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Commentary on Curley et al. Assessing cognitive bias in forensic decisions: a review and outlook

Journal: Journal of Forensic Sciences
Published: 2020
Primary Author: William C. Thompson
Research Area: Latent Print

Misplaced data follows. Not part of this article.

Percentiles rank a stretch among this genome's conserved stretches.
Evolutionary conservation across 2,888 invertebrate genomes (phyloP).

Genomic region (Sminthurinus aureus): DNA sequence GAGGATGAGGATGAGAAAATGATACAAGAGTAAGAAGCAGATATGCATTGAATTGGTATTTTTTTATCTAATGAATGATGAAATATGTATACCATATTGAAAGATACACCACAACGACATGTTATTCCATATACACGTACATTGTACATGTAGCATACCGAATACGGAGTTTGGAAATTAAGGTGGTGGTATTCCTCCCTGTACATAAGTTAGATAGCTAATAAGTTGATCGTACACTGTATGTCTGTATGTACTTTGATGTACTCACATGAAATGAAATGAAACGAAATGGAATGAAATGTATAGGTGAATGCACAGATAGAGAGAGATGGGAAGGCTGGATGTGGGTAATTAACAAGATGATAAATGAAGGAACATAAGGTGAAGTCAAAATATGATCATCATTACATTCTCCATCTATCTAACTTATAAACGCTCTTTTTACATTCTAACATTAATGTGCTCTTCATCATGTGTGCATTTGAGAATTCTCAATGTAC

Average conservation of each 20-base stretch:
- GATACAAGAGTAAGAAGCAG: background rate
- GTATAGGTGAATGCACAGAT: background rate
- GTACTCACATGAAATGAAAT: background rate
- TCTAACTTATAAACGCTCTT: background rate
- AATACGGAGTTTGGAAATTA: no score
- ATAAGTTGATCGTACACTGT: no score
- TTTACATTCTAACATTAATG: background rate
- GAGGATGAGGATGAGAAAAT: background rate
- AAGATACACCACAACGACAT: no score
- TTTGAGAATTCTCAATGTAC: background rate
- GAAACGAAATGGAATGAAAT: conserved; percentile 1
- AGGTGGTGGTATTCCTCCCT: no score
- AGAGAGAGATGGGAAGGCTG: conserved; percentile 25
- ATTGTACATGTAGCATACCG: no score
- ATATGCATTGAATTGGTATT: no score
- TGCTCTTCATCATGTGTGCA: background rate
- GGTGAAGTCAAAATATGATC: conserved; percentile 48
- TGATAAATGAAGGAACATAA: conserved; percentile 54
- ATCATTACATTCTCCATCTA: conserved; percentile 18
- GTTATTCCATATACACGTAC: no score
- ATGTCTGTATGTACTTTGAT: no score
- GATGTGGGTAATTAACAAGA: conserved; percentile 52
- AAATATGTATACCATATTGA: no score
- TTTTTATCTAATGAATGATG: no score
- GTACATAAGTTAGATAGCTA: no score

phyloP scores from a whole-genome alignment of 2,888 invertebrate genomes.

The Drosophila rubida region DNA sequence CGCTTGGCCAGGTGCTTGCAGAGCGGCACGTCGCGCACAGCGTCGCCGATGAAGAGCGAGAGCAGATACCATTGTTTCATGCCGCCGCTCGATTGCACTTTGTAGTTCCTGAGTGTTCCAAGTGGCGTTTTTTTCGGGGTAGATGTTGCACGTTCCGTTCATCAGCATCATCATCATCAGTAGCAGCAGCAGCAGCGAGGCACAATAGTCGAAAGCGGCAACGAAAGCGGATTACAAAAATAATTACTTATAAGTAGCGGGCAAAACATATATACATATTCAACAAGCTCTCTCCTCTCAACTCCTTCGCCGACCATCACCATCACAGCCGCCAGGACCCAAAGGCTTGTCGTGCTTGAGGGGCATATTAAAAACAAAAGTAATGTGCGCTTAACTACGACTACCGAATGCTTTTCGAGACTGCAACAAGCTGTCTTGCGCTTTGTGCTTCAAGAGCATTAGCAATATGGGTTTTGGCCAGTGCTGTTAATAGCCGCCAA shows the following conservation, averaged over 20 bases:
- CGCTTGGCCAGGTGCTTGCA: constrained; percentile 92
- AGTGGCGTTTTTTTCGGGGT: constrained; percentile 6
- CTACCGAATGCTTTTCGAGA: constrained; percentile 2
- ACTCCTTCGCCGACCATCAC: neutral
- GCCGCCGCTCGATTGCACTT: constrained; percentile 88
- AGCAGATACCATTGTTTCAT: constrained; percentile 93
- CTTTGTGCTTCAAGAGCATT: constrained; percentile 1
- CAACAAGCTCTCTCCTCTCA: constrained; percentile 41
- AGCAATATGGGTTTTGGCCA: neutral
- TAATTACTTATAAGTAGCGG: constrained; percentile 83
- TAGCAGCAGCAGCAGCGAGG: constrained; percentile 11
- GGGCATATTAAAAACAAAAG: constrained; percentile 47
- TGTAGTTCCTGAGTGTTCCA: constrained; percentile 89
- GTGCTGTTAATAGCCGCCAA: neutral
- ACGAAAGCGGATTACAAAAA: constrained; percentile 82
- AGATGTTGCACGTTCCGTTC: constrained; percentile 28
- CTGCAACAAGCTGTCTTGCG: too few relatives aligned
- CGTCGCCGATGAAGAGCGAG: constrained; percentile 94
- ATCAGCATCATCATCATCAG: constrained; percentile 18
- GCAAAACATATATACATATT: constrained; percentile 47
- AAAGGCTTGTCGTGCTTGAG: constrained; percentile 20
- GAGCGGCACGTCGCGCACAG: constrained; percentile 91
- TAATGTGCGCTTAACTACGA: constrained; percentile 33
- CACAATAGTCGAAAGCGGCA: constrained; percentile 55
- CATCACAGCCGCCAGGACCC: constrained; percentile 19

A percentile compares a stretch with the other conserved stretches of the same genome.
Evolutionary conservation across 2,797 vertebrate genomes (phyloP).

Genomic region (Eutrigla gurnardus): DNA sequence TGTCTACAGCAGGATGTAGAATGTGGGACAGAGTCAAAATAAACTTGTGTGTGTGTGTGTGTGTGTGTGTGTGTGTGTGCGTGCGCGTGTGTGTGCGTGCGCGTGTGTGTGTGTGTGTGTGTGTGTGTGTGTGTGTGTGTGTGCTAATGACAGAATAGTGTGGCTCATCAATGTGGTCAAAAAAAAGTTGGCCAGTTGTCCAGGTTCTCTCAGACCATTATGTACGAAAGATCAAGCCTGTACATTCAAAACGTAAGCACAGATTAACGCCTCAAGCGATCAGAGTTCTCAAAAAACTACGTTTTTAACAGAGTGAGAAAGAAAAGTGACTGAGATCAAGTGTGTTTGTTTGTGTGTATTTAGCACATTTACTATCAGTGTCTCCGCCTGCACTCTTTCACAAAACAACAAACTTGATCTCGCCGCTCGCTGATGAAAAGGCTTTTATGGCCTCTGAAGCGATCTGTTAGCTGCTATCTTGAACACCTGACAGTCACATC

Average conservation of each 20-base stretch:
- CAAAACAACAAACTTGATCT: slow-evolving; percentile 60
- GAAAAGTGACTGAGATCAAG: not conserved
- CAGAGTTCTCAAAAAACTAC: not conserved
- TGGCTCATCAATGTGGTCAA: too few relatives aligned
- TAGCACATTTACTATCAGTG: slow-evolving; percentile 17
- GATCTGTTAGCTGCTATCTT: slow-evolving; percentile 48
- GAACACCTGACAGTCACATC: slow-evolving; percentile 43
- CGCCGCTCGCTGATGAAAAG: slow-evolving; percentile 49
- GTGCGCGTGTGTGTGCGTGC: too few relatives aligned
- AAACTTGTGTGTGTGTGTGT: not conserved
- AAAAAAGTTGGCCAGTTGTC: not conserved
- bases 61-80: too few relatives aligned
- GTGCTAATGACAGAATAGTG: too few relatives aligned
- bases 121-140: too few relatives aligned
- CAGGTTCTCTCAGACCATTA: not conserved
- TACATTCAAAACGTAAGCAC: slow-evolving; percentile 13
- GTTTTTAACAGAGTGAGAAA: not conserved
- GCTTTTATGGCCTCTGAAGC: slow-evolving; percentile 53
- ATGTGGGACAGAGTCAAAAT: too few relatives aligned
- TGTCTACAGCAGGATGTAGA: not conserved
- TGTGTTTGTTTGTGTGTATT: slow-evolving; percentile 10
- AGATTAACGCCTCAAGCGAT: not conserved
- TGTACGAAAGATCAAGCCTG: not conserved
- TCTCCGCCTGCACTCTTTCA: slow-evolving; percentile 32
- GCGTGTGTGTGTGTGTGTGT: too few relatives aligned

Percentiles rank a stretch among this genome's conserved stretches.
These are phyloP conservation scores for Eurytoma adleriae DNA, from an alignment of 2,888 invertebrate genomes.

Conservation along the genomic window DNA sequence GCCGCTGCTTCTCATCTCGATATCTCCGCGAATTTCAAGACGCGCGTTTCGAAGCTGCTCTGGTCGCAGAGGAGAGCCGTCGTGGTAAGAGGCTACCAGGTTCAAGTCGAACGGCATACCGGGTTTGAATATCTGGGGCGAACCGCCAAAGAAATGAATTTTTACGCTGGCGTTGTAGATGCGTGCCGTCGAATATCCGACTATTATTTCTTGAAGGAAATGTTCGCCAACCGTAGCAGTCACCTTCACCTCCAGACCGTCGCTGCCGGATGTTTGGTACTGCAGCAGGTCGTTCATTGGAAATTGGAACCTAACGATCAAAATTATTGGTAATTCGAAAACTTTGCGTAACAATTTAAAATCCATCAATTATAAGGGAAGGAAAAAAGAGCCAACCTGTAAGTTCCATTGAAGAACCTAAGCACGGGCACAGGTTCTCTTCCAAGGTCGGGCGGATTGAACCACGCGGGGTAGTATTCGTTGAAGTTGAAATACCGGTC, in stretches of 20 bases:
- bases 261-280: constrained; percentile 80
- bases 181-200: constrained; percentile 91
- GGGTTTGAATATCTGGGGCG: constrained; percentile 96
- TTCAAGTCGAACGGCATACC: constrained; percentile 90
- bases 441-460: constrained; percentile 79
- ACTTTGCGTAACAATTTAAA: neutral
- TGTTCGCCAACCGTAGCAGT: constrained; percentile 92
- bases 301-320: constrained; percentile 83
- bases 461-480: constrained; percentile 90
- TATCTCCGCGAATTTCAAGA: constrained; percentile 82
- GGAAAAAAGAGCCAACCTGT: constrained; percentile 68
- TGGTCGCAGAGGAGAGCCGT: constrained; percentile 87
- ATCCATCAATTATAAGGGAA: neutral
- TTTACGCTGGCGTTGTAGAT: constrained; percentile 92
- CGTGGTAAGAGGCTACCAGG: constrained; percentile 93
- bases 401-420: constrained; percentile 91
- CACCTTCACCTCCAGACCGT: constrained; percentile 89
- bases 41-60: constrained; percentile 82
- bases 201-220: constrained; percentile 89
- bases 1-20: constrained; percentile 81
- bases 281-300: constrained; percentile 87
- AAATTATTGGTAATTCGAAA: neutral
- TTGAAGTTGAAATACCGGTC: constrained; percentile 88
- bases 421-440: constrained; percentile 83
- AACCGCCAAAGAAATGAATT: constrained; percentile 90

In their recent critical review titled “Assessing Cognitive Bias in Forensic Decisions: A Review and Outlook,” Curley et al. (1) offer a confused and incomplete discussion of “task relevance” in forensic science. Their failure to adopt a clear and appropriate definition of “task relevance” undermines the central conclusion of their article—the assertion that it is not necessarily an error for forensic scientists to rely on task-irrelevant information and that “task-irrelevant contextual information may sometimes aid forensic decision makers.” This conceptual flaw in the article becomes clear when we define “task relevance” appropriately, in the manner it was defined by the U.S. National Commission on Forensic Science (2). The Commission’s definition provides a bright-line standard for distinguishing contextual information that is helpful and should be considered from contextual information that is unhelpful and should not be considered. Once that matter is clarified, it becomes possible to discuss intelligently whether steps should be taken to minimize examiners’ exposure to task irrelevant information in order to reduce the potential for contextual bias

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